Another Stratford highrise, anyone? They're going up all over, as you might expect in a post-Olympic neighbourhood with loose planning controls. The latest to break cover is Glasshouse Gardens, whose presence has been revealed by a row of turquoise flags along Westfield Avenue. The precise site is the corner of the Olympic Park closest to Stratford station, between the Aquatics Centre and the shops, where the army oversaw security checks during the summer of 2012. A little further north will be The International Quarter, i.e. offices and more shops, but this corner plot overlooking the railway has been allocated to housing.
Two tall towers will arise, one 30 storeys high, the other 17. Pick the right apartment and your view will be of the Olympic Stadium, Docklands and the City, which is a pretty stunning vista. Pick more cheaply and all you'll see is lots more flats, or Leyton, or the back of Westfield Shopping Centre. A large proportion of the cladding will be glass, and a large part of the footprint will be gardens, hence the name of the development. I'm still trying to determine how public the surrounding gardens will be, but there's a good chance they'll be properly communal, including a large amphitheatre at the far end of the site.
In the promotional video a young City worker zips home to Glasshouse Gardens via an impossible connection of trains, then goes for a jog along only glamorous bits of the river Lea. He then explores the 'local neighbourhood', buying olives and meeting a mate for a craft beer, while waiting for his partner to fly home from Paris. It's not how you and I live, but then we're not the target market for this 330-apartment development, it's another residential opportunity with an eye on overseas. The public sales launch took place last month in Stratford "with reservations in the double digits", which I'd suggest represents about 5% of the flats available. Since then the team have held launches in Singapore and Hong Kong, with Shanghai pencilled in later this week. Four highrise apartments are currently being advertised, with prices ranging from £543,000 for a two bed apartment to £800,000 for three, although prices lower down the stack start at £265,000 for one.
For future residents the development has three huge pluses, with Westfield, Queen Elizabeth Olympic Park and Stratford station all immediately alongside. So let's see some of the things the official website has chosen to highlight to potential buyers.
Someone got paid to write that vacuous drivel. If they're being paid more than me I demand to switch jobs immediately. Even digging beneath the flowery waffle, I'm not convinced this is the Stratford I recognise.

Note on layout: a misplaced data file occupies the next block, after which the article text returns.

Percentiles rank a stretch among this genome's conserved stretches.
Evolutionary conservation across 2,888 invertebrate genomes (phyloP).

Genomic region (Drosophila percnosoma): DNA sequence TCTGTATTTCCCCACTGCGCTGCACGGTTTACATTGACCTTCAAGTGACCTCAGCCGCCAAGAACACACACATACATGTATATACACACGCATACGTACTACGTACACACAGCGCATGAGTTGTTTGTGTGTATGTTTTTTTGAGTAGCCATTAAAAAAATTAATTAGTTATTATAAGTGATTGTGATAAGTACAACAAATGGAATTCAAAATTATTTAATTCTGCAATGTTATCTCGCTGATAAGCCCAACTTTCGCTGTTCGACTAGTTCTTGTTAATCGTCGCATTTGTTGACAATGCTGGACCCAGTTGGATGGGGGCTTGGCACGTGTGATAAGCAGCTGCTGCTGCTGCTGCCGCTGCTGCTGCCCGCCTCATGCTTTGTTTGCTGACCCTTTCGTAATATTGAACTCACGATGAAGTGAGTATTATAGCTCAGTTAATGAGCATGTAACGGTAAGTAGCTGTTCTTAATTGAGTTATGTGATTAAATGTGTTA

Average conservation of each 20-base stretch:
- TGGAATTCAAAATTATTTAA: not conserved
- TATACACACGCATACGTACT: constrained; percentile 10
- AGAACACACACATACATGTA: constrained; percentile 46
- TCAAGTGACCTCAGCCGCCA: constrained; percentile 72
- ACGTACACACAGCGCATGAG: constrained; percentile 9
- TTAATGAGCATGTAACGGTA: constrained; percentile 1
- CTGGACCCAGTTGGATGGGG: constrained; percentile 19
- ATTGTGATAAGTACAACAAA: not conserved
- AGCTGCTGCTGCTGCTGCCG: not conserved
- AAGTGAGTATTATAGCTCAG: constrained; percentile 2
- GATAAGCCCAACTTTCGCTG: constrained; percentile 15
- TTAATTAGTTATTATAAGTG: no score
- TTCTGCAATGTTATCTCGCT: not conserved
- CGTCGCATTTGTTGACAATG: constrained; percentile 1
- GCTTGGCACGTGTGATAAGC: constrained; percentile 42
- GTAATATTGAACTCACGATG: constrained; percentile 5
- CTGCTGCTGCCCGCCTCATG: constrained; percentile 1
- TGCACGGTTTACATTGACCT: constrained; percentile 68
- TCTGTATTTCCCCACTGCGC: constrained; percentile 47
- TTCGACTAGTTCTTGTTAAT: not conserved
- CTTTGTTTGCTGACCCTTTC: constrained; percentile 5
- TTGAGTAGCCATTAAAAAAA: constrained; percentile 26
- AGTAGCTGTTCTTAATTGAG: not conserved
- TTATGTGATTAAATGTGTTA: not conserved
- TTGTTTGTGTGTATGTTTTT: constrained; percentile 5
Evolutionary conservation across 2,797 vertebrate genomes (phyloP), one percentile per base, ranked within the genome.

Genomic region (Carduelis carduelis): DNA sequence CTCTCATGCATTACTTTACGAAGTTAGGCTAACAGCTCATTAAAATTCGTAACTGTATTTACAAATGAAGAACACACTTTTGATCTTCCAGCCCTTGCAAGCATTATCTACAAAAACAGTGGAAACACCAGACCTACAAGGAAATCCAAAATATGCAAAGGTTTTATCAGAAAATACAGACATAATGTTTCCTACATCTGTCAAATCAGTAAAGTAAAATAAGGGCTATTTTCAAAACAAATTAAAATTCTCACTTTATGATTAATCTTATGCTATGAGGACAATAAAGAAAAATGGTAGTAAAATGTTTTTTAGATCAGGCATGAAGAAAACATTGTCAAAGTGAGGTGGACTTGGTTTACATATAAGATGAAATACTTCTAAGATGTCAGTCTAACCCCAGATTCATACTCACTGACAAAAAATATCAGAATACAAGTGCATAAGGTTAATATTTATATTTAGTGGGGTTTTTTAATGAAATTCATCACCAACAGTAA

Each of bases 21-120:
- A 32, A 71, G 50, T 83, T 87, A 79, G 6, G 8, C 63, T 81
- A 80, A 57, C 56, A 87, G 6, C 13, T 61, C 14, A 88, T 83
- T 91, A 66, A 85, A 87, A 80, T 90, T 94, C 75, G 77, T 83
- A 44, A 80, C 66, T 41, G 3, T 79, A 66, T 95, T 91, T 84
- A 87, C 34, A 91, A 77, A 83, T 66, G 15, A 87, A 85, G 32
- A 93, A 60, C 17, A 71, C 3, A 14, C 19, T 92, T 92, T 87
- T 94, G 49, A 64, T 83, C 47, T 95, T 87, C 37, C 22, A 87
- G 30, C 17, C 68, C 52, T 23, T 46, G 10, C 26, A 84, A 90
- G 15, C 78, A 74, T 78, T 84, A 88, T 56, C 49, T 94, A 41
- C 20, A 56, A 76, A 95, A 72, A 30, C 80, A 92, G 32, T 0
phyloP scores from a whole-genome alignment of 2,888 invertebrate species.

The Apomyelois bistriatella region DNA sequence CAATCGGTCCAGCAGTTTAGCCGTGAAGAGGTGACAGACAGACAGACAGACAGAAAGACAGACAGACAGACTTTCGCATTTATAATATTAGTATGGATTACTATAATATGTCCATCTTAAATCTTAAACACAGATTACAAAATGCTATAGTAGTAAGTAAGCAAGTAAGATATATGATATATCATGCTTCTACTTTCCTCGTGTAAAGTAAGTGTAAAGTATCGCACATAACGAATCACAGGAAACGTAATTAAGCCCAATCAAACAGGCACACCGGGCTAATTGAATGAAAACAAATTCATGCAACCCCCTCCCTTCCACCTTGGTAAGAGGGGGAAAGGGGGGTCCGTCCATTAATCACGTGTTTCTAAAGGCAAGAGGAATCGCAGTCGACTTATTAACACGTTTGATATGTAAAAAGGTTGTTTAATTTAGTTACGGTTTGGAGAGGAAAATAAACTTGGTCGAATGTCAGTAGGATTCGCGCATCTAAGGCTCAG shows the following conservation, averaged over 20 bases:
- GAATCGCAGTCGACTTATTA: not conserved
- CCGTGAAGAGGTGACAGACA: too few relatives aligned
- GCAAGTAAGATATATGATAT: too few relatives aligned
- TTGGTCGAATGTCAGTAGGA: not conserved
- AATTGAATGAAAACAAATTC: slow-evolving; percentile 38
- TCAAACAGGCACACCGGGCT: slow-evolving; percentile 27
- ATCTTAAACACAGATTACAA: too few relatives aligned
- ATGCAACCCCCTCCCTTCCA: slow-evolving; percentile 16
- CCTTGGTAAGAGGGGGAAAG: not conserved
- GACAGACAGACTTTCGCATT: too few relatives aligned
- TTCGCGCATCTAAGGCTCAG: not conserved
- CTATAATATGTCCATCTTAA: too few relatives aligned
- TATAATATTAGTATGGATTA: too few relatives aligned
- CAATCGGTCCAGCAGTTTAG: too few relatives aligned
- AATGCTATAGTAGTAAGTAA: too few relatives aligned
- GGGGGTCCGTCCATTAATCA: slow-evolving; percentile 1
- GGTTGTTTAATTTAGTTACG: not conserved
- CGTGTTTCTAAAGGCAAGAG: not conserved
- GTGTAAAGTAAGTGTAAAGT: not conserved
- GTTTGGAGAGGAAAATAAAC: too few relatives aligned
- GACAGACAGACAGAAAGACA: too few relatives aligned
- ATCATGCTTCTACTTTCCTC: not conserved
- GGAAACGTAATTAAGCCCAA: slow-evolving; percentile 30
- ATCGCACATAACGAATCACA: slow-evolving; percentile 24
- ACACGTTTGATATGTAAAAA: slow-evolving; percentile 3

If you love shopping, and those with sufficient disposable income to live here probably will, then a flat next to Westfield might be nirvana. But be warned, the mall shuts at six on Sundays, and the Westfield at White City is considerably posher. And I'm willing to bet that rich incomers will only ever visit the market in the Stratford Centre once, at which point they'll immediately spot it's for us locals only.
Hackney Wick's not far from Glasshouse Gardens, though to reach a decent café near Victoria Park would be a good 30 minute walk. And as for Dalston, the Overground may head there, but it's hardly going to be a local café of choice for someone living three miles away.
It's less a selling point and more a guilty admission that the area boasts only five decent coffee house. Two of these are within Westfield, one's at Stratford Library and the other two are beyond the west side of the Lea. If you want decent coffee, Stratford is not yet on a list of gourmet destinations.
The two Davids were both born in Leytonstone, and quite frankly if you really want to follow in their footsteps you should go and live there, the flats are much cheaper. But Hackney Wick really is the epitome of artistic cool... at least until too many rich folk move into the area and drive all the creativity elsewhere.
This is the genuine East End repackaged for gentrifiedconsumption, as the Spitalfields Effect ripples east. But 'vintage' Hackney isn't exactly close, and I'm not sure anyone moves house purely for proximity to honey.
Not quite. Stratford station may be 8 minutes from Liverpool Street, but it's almost as long a walk from Glasshouse Gardens' concierge desk down the road and through the warren of subways to the Central line platform. But those times to the airports are about right, if all the connections work, because Stratford is indeed a very well connected station.
HS1 is indeed the quickest way to Paris, once you've yomped across Westfield to its northern ghost station. But how galling for the international traveller to have to start their journey at an "International" station where Eurostar have never bothered to stop, and where the customs hall and international check-in remain as mothballed as they were when I first looked round seven years ago.
Local cycle routes? Absolutely yes - Queen Elizabeth Olympic Park is going to be catnip for recreational cyclists. But what's this rubbish about taking the Thames Clipper from Greenwich? That's miles away, and not exactly a bike-friendly route either.
One thing that the Glasshouse Gardens marketing team have got mostly right is a promotional brochure - My Guide Stratford. This packs two dozen pages of attractions in the surrounding area, many of which even local people might not be aware of, and hence might be worth downloading even if you're not planning on buying a new flat. But if you're a foreign investor looking in, I'd suggest you'll be doing most of your socialising elsewhere, because E20's not yet the cosmopolitan hotspot the developers would like to suggest.